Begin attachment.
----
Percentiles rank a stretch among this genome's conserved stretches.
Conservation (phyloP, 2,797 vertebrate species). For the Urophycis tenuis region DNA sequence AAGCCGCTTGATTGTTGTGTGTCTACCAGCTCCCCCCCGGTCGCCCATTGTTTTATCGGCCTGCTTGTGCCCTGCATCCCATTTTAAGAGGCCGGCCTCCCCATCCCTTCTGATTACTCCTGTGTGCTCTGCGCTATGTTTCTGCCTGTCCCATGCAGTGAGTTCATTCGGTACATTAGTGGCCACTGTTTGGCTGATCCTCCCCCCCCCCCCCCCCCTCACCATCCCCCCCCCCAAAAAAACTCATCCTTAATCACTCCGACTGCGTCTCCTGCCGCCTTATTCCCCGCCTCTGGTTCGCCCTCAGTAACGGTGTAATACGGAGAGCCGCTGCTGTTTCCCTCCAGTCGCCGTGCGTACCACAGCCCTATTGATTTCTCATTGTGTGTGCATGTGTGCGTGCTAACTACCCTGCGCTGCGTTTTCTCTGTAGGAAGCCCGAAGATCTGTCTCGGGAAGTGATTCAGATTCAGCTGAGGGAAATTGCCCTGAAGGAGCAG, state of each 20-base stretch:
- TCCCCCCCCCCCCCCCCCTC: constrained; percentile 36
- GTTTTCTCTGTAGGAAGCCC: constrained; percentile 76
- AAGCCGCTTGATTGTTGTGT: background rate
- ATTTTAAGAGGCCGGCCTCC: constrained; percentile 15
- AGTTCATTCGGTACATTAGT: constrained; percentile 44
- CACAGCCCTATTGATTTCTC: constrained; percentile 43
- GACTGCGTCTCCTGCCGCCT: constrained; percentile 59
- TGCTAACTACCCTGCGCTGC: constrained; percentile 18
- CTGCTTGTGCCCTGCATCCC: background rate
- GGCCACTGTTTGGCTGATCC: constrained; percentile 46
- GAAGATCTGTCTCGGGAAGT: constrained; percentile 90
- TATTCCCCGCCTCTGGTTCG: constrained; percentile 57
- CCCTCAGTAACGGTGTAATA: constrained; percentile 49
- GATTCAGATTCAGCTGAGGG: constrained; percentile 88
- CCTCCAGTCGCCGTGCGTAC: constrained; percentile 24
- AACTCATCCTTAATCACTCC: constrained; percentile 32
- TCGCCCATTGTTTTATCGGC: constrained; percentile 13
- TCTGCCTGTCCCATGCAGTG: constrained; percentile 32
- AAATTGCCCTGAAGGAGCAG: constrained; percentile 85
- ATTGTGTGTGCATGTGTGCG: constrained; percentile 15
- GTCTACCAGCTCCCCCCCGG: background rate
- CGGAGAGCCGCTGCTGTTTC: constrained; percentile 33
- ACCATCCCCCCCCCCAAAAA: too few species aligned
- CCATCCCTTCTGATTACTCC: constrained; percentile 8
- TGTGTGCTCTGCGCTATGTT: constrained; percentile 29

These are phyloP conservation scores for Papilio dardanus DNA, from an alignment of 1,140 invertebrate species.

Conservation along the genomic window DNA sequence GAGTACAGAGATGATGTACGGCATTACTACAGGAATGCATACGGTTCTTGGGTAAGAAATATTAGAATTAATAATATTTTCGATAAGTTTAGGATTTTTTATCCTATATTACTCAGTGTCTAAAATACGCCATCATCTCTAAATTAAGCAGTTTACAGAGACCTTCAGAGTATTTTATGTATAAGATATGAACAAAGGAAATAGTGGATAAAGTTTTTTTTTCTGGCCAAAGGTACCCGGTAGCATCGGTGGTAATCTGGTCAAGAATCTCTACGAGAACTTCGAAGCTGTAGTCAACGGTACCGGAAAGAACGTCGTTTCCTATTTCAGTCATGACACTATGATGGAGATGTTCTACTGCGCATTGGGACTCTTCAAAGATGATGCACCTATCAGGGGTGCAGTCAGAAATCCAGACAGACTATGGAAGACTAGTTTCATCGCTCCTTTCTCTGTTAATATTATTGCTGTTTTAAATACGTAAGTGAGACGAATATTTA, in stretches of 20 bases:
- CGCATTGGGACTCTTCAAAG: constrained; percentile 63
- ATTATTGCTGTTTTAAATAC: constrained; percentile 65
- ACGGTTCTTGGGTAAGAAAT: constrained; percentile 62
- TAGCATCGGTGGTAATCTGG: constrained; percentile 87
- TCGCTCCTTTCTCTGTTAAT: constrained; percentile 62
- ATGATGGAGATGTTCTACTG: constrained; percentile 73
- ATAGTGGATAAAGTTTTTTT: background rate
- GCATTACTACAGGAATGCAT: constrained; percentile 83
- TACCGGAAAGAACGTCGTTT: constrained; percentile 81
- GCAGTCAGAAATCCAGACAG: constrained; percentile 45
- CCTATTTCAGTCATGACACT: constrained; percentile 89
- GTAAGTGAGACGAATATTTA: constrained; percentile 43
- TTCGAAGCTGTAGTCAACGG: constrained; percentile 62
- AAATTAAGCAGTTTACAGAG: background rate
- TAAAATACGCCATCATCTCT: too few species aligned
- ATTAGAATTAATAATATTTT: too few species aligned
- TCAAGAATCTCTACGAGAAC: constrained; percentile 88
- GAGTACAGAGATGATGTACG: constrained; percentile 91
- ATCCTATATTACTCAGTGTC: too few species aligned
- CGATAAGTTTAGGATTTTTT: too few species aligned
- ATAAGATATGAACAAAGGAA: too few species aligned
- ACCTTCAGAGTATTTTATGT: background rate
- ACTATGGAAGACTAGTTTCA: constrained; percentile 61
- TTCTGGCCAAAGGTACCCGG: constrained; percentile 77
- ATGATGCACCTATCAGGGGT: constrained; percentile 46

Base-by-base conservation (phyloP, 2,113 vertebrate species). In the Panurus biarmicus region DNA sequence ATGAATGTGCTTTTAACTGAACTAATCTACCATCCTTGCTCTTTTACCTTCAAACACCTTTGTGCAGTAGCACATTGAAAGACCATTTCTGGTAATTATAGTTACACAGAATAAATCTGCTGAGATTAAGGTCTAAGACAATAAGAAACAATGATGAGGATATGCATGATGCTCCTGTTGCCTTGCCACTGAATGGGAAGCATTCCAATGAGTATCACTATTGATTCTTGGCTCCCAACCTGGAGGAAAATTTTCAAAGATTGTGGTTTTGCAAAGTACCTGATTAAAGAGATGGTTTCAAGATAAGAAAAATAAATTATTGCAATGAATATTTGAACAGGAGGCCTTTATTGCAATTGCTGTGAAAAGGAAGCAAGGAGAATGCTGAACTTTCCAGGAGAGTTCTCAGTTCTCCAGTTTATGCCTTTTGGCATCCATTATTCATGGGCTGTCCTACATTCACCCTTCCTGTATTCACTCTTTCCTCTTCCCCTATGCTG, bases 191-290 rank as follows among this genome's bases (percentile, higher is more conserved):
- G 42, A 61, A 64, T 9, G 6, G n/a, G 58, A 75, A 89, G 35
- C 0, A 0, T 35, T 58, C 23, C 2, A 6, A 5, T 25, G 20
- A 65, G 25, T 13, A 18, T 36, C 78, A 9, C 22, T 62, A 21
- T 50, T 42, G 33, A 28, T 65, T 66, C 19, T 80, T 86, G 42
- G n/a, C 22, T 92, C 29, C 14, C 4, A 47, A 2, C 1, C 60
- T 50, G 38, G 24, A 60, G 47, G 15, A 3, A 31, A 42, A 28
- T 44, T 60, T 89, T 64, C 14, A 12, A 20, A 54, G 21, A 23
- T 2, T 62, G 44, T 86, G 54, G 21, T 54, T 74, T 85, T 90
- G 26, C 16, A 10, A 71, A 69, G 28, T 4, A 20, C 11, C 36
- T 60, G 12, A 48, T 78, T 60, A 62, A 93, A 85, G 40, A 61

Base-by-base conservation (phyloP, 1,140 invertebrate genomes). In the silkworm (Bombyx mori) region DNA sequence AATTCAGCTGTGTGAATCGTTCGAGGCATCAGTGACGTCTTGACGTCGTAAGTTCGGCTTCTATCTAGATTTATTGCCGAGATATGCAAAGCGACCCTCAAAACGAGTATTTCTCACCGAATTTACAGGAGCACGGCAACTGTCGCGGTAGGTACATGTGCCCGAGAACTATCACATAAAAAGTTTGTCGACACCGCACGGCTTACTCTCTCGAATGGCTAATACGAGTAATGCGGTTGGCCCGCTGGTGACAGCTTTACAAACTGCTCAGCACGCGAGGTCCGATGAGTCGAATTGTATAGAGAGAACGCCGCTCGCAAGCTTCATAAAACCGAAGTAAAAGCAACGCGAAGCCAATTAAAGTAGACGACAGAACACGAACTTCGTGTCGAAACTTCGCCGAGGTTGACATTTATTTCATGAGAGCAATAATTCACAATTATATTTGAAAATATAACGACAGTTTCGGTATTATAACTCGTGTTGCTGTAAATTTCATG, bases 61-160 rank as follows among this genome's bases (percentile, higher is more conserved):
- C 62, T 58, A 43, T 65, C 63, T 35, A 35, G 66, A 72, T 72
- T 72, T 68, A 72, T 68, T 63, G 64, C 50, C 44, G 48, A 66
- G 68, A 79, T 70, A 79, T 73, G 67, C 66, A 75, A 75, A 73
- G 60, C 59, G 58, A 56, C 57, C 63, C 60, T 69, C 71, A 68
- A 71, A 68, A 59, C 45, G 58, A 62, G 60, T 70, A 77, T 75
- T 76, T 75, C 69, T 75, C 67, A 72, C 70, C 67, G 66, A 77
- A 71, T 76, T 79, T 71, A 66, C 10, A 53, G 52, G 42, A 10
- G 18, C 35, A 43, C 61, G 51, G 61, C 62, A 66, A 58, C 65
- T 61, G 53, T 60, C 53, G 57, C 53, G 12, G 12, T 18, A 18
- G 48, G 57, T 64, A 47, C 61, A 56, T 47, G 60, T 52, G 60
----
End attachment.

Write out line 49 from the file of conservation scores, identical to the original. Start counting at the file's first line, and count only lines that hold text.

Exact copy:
- CGATAAGTTTAGGATTTTTT: too few species aligned